The Biden administration said it would send Canada 1.5 million doses of the AstraZeneca vaccine from an inventory measured in tens of millions.
By Ian Austen
To many Canadians, it seemed decidedly unneighborly. Canada’s initial coronavirus vaccination program moved at a stately pace over the winter, while inoculations in the United States raced ahead. But Washington was unwilling to share any of its stockpile of tens of millions of doses of a vaccine it had yet to approve for use by Americans.
This week, that shifted. After weeks of suggesting that any vaccine diplomacy was well into the future, Jen Psaki, the White House press secretary, said Thursday the United States was planning to share 1.5 million doses of the AstraZeneca vaccine with Canada and 2.5 million doses with Mexico.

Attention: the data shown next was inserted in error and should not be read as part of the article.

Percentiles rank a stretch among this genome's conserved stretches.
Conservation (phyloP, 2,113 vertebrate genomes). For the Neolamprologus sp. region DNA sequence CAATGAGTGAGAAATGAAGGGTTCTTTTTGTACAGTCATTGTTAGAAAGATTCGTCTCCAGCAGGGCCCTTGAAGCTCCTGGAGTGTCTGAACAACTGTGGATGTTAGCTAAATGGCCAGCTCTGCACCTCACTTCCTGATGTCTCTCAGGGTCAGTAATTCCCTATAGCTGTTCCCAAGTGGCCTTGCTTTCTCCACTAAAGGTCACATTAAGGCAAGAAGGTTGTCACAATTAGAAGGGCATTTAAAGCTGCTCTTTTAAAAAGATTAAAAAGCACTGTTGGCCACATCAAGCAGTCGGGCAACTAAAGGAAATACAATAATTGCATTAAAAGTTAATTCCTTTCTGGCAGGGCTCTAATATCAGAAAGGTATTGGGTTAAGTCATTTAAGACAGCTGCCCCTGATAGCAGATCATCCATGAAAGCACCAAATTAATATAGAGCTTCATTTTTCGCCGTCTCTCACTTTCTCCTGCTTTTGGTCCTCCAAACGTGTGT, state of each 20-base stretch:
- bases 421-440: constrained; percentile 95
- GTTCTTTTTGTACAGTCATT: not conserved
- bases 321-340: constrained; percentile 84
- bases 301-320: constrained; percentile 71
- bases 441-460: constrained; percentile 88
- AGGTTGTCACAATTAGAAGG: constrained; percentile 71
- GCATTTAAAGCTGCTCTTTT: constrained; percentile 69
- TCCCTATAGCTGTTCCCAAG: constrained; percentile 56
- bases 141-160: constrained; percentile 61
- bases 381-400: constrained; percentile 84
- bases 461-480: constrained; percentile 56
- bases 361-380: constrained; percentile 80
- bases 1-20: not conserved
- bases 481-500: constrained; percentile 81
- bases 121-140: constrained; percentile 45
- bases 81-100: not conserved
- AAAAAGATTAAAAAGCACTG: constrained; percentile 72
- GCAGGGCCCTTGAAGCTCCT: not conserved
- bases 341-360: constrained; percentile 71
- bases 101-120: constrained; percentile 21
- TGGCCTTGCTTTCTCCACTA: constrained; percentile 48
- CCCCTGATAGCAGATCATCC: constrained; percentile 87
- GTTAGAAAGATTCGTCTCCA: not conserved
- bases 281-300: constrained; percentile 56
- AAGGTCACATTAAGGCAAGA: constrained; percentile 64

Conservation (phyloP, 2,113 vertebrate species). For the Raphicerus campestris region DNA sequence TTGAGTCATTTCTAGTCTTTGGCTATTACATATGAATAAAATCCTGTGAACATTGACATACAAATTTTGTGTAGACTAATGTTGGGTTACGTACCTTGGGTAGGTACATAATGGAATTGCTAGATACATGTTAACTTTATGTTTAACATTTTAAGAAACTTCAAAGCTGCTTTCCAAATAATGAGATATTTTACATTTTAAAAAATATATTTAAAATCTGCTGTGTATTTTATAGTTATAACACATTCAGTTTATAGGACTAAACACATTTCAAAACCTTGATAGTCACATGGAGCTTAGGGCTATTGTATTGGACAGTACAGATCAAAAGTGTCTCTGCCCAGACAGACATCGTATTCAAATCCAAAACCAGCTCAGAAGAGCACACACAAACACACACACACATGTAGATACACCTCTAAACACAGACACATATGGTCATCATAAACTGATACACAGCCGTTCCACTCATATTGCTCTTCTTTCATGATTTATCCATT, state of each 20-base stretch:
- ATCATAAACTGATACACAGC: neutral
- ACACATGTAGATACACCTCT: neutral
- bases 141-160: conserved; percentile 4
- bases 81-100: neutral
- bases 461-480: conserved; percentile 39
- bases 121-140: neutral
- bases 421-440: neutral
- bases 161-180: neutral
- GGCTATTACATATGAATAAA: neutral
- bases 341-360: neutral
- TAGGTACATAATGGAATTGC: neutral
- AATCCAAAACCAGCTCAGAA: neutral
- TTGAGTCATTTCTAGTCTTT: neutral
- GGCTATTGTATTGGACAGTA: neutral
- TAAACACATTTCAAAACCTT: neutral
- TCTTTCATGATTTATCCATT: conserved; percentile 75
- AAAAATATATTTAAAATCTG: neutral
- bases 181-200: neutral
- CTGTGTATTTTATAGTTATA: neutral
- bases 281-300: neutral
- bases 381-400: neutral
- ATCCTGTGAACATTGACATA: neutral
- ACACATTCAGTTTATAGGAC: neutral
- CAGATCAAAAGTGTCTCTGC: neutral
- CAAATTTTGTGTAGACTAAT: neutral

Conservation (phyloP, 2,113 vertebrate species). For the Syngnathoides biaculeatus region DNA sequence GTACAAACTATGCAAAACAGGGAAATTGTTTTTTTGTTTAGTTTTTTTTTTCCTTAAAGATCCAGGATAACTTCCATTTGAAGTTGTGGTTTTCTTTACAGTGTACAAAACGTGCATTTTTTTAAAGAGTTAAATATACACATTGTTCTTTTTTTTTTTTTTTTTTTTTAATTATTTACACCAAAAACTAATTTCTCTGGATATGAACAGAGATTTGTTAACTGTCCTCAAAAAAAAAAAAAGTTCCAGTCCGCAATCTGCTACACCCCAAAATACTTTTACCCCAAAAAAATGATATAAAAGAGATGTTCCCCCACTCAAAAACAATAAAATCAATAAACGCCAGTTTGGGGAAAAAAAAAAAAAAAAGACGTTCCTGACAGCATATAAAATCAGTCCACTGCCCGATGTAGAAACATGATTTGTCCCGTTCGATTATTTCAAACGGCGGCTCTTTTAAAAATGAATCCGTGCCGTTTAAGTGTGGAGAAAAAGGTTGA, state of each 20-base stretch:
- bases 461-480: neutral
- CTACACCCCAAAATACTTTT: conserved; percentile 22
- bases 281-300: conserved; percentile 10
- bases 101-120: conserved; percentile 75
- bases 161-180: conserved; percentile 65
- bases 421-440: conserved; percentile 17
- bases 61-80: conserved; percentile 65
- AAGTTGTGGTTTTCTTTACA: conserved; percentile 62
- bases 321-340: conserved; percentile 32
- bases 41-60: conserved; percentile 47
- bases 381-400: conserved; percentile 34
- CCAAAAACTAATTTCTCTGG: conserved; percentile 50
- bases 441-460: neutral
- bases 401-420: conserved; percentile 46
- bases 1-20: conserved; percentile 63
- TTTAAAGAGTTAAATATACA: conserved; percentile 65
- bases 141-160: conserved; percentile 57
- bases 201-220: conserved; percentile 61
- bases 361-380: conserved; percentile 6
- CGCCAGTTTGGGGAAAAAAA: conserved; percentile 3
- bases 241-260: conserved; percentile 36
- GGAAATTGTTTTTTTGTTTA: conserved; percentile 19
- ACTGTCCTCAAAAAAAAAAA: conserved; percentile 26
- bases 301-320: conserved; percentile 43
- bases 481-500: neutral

[Read: U.S. to Send Millions of Vaccine Doses to Mexico and Canada]
The White House announcement seemed to catch Ottawa officials off guard. Hours passed before Anita Anand, the cabinet minister responsible for buying vaccines, issued a statement that read more like an insurance policy than a note of thanks.
“After numerous discussions with the Biden administration Canada is in the process of finalizing an exchange agreement,” it read in part.
Ms. Anand and Prime Minister Justin Trudeau had little more to add on Friday afternoon, saying only that the talks were still underway and that the details would come later.
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